“paying for currency hedging in international funds is a dubious strategy”
Point taken for international ETFs that encompass a large diversity of currencies.
I wonder, however, about hedging for US ETFs that hold US equities exclusively. If these hedged ETFs (say, VUS) hold the US stocks, you get the currency appreciation gain if the CDN$ goes down relative to the US$ and you are covered if the Canadian dollar appreciates against the US$. The same point would apply to an ETF that holds euro-stocks exclusively.
By the way, I appreciate your willingness to explain these very basic ideas so clearly, since they are not that easily understood. I had just this discussion with my wife last night. She is a highly educated professional. It was a challenge, and I was happy to forward your post today!
@will: For a full explanation of the various TD US Index Funds, see this post:
@JSR: Thanks for the comment, and glad if this helps people understand what is really not that simple of a concept.
Regarding hedging US dollars (or other currencies) when you have a short time horizon, I have heard this argument as well. But if you have a short time horizon, you should not be invested in equities, period. Equities are more volatile than currency, so if you are prepared to take equity risk you should be prepared for currency risk, too.
The other issue to remember is that even if you plan to live and work in Canada, you still have indirect exposure to the US dollar, because many products we buy are priced in US dollars. (The USD historically has negative correlation with commodity prices.) So some exposure to foreign currency in an investment portfolio is probably always a good idea simply for its diversification benefits.
It seems to me that tsx listed etfs such as vanguard still have relatively low volume. I understand volume of the etfs does not influence the bid/ask (it is the underlying volume of the stocks in the etf). However, I still notice that the bid/ask spreads of the low volume etfs are still greater. Also it takes longer to fill a position in low volume etfs.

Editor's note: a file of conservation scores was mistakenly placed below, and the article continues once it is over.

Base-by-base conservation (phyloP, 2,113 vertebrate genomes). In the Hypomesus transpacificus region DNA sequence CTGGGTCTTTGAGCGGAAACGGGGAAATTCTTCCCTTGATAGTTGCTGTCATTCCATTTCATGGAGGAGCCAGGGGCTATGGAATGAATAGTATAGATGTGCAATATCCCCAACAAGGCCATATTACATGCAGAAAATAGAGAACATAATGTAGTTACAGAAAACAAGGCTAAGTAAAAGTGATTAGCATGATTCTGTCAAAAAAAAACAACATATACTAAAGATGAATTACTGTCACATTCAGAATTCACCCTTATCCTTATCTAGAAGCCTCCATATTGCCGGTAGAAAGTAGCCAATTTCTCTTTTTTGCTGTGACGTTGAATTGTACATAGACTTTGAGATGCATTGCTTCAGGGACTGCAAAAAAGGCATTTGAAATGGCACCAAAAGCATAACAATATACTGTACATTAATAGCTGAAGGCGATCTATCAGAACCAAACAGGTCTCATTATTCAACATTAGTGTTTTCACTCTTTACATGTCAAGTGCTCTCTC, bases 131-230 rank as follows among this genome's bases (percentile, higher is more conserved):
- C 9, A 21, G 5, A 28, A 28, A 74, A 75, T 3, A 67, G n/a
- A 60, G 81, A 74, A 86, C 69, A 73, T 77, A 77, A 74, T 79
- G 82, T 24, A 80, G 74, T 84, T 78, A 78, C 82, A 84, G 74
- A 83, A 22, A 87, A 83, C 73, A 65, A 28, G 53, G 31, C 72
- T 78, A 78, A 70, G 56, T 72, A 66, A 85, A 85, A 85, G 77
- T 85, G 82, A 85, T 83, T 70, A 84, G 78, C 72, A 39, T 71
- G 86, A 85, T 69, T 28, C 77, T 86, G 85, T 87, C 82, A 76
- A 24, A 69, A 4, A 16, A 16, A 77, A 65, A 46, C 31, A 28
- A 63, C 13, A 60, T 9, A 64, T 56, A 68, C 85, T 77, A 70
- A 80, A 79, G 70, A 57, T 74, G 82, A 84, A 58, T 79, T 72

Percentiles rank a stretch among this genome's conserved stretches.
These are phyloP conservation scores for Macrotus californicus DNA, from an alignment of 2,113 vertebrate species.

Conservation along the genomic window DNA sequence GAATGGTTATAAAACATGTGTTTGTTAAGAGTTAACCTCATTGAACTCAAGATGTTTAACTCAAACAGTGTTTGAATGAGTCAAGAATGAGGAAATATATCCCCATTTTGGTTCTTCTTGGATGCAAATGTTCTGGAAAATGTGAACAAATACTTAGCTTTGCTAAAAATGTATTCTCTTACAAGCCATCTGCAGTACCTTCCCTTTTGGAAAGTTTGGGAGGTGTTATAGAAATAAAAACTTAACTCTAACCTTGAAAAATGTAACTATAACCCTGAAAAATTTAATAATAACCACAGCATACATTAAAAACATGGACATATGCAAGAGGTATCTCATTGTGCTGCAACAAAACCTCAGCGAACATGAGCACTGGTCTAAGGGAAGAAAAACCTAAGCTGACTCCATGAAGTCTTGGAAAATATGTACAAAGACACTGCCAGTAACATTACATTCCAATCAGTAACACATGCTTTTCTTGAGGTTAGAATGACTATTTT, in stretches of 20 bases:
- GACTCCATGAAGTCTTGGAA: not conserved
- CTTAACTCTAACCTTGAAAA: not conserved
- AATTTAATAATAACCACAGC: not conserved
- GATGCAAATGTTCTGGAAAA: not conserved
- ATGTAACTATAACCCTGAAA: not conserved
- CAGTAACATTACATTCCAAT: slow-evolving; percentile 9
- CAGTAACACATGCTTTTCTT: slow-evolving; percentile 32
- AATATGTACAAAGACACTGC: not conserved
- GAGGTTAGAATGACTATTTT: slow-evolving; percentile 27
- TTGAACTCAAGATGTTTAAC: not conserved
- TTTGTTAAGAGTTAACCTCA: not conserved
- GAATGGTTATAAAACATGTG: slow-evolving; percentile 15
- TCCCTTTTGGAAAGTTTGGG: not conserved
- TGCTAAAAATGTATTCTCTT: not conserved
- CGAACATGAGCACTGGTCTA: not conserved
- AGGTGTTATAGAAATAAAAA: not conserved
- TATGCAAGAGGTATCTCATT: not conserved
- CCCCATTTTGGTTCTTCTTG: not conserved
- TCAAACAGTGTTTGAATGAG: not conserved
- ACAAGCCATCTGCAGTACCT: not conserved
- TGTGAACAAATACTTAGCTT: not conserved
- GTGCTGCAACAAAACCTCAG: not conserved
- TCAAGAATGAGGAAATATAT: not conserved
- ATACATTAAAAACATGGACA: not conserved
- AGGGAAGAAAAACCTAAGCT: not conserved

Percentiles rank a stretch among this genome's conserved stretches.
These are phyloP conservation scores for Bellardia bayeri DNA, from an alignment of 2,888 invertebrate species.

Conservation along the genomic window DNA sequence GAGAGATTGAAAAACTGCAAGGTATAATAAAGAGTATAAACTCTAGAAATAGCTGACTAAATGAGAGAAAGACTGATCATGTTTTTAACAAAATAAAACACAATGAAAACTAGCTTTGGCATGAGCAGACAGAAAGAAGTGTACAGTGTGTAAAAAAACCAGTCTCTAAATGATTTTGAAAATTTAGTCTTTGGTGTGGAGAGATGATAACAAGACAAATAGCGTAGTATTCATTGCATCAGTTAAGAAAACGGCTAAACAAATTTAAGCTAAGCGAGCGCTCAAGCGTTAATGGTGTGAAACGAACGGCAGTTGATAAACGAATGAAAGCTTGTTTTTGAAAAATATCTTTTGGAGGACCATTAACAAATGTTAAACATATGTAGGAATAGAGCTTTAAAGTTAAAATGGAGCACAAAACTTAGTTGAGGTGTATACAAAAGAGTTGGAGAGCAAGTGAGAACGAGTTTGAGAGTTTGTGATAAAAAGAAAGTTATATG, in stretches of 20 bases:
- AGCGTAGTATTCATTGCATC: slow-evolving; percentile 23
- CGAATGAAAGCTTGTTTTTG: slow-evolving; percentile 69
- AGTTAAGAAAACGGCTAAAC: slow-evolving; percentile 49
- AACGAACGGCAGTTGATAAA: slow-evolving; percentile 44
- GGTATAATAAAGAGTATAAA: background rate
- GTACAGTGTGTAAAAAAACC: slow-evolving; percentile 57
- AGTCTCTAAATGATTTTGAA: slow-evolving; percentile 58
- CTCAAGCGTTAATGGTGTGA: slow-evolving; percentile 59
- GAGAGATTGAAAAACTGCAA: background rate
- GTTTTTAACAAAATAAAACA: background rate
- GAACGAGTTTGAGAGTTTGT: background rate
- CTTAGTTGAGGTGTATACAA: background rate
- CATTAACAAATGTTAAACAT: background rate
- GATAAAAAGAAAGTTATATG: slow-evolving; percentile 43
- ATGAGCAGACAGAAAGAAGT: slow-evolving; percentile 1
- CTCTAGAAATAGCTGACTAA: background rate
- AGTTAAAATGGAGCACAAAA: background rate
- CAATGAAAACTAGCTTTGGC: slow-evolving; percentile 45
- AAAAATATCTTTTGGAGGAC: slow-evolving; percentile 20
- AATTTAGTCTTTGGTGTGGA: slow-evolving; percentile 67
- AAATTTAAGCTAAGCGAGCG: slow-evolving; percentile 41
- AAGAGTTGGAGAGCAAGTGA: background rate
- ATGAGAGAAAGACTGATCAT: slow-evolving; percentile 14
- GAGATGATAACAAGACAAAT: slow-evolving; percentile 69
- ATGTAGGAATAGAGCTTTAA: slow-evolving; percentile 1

Is there any explanation for this?
For this reason I still tend to buy us listed etfs (using norbits gambit).
The us estate tax is a non issue since I am nowhere near the 5 million asset mark before this comes into play.
@Norman: This may help:
One thing ive noticed over the years trading in USD exchanges for my ETFs is that any profits/losses from currency fluctuation are not tracked or recorded by my brokerage. For instance if VTI went up 10% and i profited another 5% on exchange rate and sold it all and gambited it back to CAD, my T5 only indicates the 10% gain. Is currency exchange profits tax free somehow?
Its obvious to me that any canadian domiciled ETF would show the 10%+5% capital gain through NAV increase so those investors pay gains on currency based profits. why the disconnect?
@pwt: No profits are tax-free! When you calculate the adjusted cost base for the US-listed ETF, you need to include the currency conversion in the calculation and report the gain in Canadian dollars. The brokerage won’t do this for you. See pages 13-14 of our white paper on ACB tracking, which is linked in this post:
@JSR: I meant to to address one of your other comments: “If these hedged ETFs (say, VUS) hold the US stocks, you get the currency appreciation gain if the CDN$ goes down relative to the US$ and you are covered if the Canadian dollar appreciates against the US$.”